Wyoming to home.
It would be wrong to drive through Wyoming without stopping at Devil’s Tower.
I had visions of Richard Dreyfuss molding a replica of the tower out of his mashed potatoes. I didn’t realize this at the time, but we were visiting only one month shy of the 25th anniversary of the release of the movie Close Encounters of the Third Kind. In the movie, various characters, including the one played by Dreyfuss (Roy Neary), have experienced close encounters with UFOs. Airplanes that had been missing for decades suddenly reappear in the desert; a child’s toys begin operating on their own, and Roy can’t stop obsessing about a mountain-like shape.
Back to the road – we approached the Devil’s Tower National Monument in the afternoon. The tower is an isolated rock formation about 60 miles north of I 90 near the eastern edge of Wyoming. Scientists agree that it was formed by an igneous intrusion, but they don’t agree on how it got there. In any case, it was exposed as the softer rocks and minerals surrounding it eroded away. It is just under a mile in elevation, at 5,112 feet.
From here we went to Rapid City, where we stayed the night. While waiting to check in at the hotel, I noticed that many of the guests were focused on the lobby television. I turned to look, and learned that Senator Paul Wellstone, his wife and daughter along with three members of his campaign staff , had been killed in a plane crash in northern Minnesota, where he had been campaigning for reelection.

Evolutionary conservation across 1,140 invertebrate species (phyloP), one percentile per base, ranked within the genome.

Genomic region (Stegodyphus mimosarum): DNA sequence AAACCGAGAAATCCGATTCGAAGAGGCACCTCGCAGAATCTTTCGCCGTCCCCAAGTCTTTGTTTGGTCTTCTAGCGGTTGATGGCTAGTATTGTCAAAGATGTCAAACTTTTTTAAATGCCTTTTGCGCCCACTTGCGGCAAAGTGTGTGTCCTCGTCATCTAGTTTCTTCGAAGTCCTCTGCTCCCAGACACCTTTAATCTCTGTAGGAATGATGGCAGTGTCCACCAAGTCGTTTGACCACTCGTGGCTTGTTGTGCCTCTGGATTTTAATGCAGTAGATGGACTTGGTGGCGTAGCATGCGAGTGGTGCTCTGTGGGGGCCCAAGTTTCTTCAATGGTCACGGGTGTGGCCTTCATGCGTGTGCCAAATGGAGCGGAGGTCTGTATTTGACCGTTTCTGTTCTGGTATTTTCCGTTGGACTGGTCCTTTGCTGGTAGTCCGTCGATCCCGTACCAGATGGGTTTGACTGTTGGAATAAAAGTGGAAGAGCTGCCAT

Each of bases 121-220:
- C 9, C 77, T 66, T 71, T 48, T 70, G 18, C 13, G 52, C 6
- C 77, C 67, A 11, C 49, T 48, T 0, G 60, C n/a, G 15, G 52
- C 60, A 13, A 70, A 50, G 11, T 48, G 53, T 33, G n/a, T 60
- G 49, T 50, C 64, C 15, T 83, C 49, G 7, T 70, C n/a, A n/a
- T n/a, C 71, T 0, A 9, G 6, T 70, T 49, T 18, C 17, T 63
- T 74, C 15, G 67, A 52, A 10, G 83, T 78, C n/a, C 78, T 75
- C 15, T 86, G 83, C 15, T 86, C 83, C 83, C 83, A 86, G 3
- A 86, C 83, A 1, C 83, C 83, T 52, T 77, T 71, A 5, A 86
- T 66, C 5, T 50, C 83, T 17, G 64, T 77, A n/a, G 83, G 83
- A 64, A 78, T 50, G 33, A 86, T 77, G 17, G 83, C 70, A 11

Former Senator and Vice President Walter Mondale came out of retirement and stepped forward to take Wellstone’s place on the ticket. He narrowly lost that election and stated that he would not seek election again. Interestingly, Wellstone’s name was still on the ballot and he received over 10,000 votes.
I once read that Minnesota had the most liberal Senator (Wellstone) and the most conservative Senator (Rod Grams) serving in the US Senate at the same time.
The next day, we drove through the badlands on the way home. Badlands National Park is a 244,000 acre in southwestern South Dakota with stunning geologic formations. The badlands were formed in layers composed of sediments such as sand, silt and clay that formed sedimentary rocks.
The layers were deposited over many millions of years, during which time the land was ocean bottom, tropical land, and open woodland with meandering rivers. About 500,000 years ago, erosion began wearing down the layers that were put down over those millions of years, leading to what we see today.
This story comes to an end, just as I finished reading the book that inspired the past few blogs: Cross Country, etc. by Robert Sullivan. By the way, I loved the book. Your library might have it, or you can get a used copy for a pittance.